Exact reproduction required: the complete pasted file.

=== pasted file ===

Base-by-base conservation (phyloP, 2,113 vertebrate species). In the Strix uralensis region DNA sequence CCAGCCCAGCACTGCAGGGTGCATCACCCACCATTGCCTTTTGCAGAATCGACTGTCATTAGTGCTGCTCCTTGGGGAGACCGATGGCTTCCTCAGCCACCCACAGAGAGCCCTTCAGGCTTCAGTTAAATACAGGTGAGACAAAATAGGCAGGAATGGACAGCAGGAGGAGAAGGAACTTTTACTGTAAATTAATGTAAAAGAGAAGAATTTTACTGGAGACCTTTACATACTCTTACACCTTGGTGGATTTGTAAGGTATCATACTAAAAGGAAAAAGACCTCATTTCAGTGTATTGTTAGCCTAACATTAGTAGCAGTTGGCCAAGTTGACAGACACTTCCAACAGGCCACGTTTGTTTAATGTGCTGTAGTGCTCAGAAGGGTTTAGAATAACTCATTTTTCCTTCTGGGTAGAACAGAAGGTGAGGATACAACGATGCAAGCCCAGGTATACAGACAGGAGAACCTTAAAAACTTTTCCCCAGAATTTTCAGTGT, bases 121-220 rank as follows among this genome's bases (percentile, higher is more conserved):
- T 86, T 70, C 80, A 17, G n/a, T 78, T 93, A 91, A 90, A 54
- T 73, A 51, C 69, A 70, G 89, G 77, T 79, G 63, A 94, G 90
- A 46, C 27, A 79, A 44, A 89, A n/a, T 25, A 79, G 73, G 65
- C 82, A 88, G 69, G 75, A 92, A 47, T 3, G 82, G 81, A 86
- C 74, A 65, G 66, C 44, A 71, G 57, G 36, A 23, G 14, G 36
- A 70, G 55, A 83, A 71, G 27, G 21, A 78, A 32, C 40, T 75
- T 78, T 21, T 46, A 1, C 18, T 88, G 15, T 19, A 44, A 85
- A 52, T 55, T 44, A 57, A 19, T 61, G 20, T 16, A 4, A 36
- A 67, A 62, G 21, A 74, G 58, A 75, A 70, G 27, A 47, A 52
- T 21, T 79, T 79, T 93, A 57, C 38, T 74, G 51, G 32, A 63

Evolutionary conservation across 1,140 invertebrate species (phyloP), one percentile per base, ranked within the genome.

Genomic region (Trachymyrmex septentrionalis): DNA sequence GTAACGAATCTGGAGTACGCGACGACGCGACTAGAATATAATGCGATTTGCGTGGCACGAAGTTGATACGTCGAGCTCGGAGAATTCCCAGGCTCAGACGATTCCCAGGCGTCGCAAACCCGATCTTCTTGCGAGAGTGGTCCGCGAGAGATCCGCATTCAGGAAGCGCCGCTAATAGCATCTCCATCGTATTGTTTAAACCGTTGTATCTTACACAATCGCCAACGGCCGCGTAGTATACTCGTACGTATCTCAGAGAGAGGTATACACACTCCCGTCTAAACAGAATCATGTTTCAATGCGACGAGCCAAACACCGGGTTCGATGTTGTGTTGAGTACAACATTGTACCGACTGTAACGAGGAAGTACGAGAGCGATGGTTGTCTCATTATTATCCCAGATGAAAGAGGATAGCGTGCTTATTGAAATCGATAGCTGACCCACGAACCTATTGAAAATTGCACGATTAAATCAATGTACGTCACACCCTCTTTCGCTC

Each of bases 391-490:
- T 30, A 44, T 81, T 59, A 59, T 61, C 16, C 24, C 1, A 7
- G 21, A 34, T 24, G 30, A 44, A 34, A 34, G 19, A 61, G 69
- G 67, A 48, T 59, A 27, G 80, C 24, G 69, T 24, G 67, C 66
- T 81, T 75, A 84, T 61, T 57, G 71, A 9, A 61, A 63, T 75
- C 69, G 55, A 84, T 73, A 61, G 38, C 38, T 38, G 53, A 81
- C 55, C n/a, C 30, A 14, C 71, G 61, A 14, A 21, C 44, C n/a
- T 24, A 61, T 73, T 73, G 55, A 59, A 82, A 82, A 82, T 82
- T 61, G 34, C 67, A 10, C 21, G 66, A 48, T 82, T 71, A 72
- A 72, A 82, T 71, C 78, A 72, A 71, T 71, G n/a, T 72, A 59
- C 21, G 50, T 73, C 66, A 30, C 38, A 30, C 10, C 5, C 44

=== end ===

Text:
Base-by-base conservation (phyloP, 2,113 vertebrate species). In the Strix uralensis region DNA sequence CCAGCCCAGCACTGCAGGGTGCATCACCCACCATTGCCTTTTGCAGAATCGACTGTCATTAGTGCTGCTCCTTGGGGAGACCGATGGCTTCCTCAGCCACCCACAGAGAGCCCTTCAGGCTTCAGTTAAATACAGGTGAGACAAAATAGGCAGGAATGGACAGCAGGAGGAGAAGGAACTTTTACTGTAAATTAATGTAAAAGAGAAGAATTTTACTGGAGACCTTTACATACTCTTACACCTTGGTGGATTTGTAAGGTATCATACTAAAAGGAAAAAGACCTCATTTCAGTGTATTGTTAGCCTAACATTAGTAGCAGTTGGCCAAGTTGACAGACACTTCCAACAGGCCACGTTTGTTTAATGTGCTGTAGTGCTCAGAAGGGTTTAGAATAACTCATTTTTCCTTCTGGGTAGAACAGAAGGTGAGGATACAACGATGCAAGCCCAGGTATACAGACAGGAGAACCTTAAAAACTTTTCCCCAGAATTTTCAGTGT, bases 121-220 rank as follows among this genome's bases (percentile, higher is more conserved):
- T 86, T 70, C 80, A 17, G n/a, T 78, T 93, A 91, A 90, A 54
- T 73, A 51, C 69, A 70, G 89, G 77, T 79, G 63, A 94, G 90
- A 46, C 27, A 79, A 44, A 89, A n/a, T 25, A 79, G 73, G 65
- C 82, A 88, G 69, G 75, A 92, A 47, T 3, G 82, G 81, A 86
- C 74, A 65, G 66, C 44, A 71, G 57, G 36, A 23, G 14, G 36
- A 70, G 55, A 83, A 71, G 27, G 21, A 78, A 32, C 40, T 75
- T 78, T 21, T 46, A 1, C 18, T 88, G 15, T 19, A 44, A 85
- A 52, T 55, T 44, A 57, A 19, T 61, G 20, T 16, A 4, A 36
- A 67, A 62, G 21, A 74, G 58, A 75, A 70, G 27, A 47, A 52
- T 21, T 79, T 79, T 93, A 57, C 38, T 74, G 51, G 32, A 63

Evolutionary conservation across 1,140 invertebrate species (phyloP), one percentile per base, ranked within the genome.

Genomic region (Trachymyrmex septentrionalis): DNA sequence GTAACGAATCTGGAGTACGCGACGACGCGACTAGAATATAATGCGATTTGCGTGGCACGAAGTTGATACGTCGAGCTCGGAGAATTCCCAGGCTCAGACGATTCCCAGGCGTCGCAAACCCGATCTTCTTGCGAGAGTGGTCCGCGAGAGATCCGCATTCAGGAAGCGCCGCTAATAGCATCTCCATCGTATTGTTTAAACCGTTGTATCTTACACAATCGCCAACGGCCGCGTAGTATACTCGTACGTATCTCAGAGAGAGGTATACACACTCCCGTCTAAACAGAATCATGTTTCAATGCGACGAGCCAAACACCGGGTTCGATGTTGTGTTGAGTACAACATTGTACCGACTGTAACGAGGAAGTACGAGAGCGATGGTTGTCTCATTATTATCCCAGATGAAAGAGGATAGCGTGCTTATTGAAATCGATAGCTGACCCACGAACCTATTGAAAATTGCACGATTAAATCAATGTACGTCACACCCTCTTTCGCTC

Each of bases 391-490:
- T 30, A 44, T 81, T 59, A 59, T 61, C 16, C 24, C 1, A 7
- G 21, A 34, T 24, G 30, A 44, A 34, A 34, G 19, A 61, G 69
- G 67, A 48, T 59, A 27, G 80, C 24, G 69, T 24, G 67, C 66
- T 81, T 75, A 84, T 61, T 57, G 71, A 9, A 61, A 63, T 75
- C 69, G 55, A 84, T 73, A 61, G 38, C 38, T 38, G 53, A 81
- C 55, C n/a, C 30, A 14, C 71, G 61, A 14, A 21, C 44, C n/a
- T 24, A 61, T 73, T 73, G 55, A 59, A 82, A 82, A 82, T 82
- T 61, G 34, C 67, A 10, C 21, G 66, A 48, T 82, T 71, A 72
- A 72, A 82, T 71, C 78, A 72, A 71, T 71, G n/a, T 72, A 59
- C 21, G 50, T 73, C 66, A 30, C 38, A 30, C 10, C 5, C 44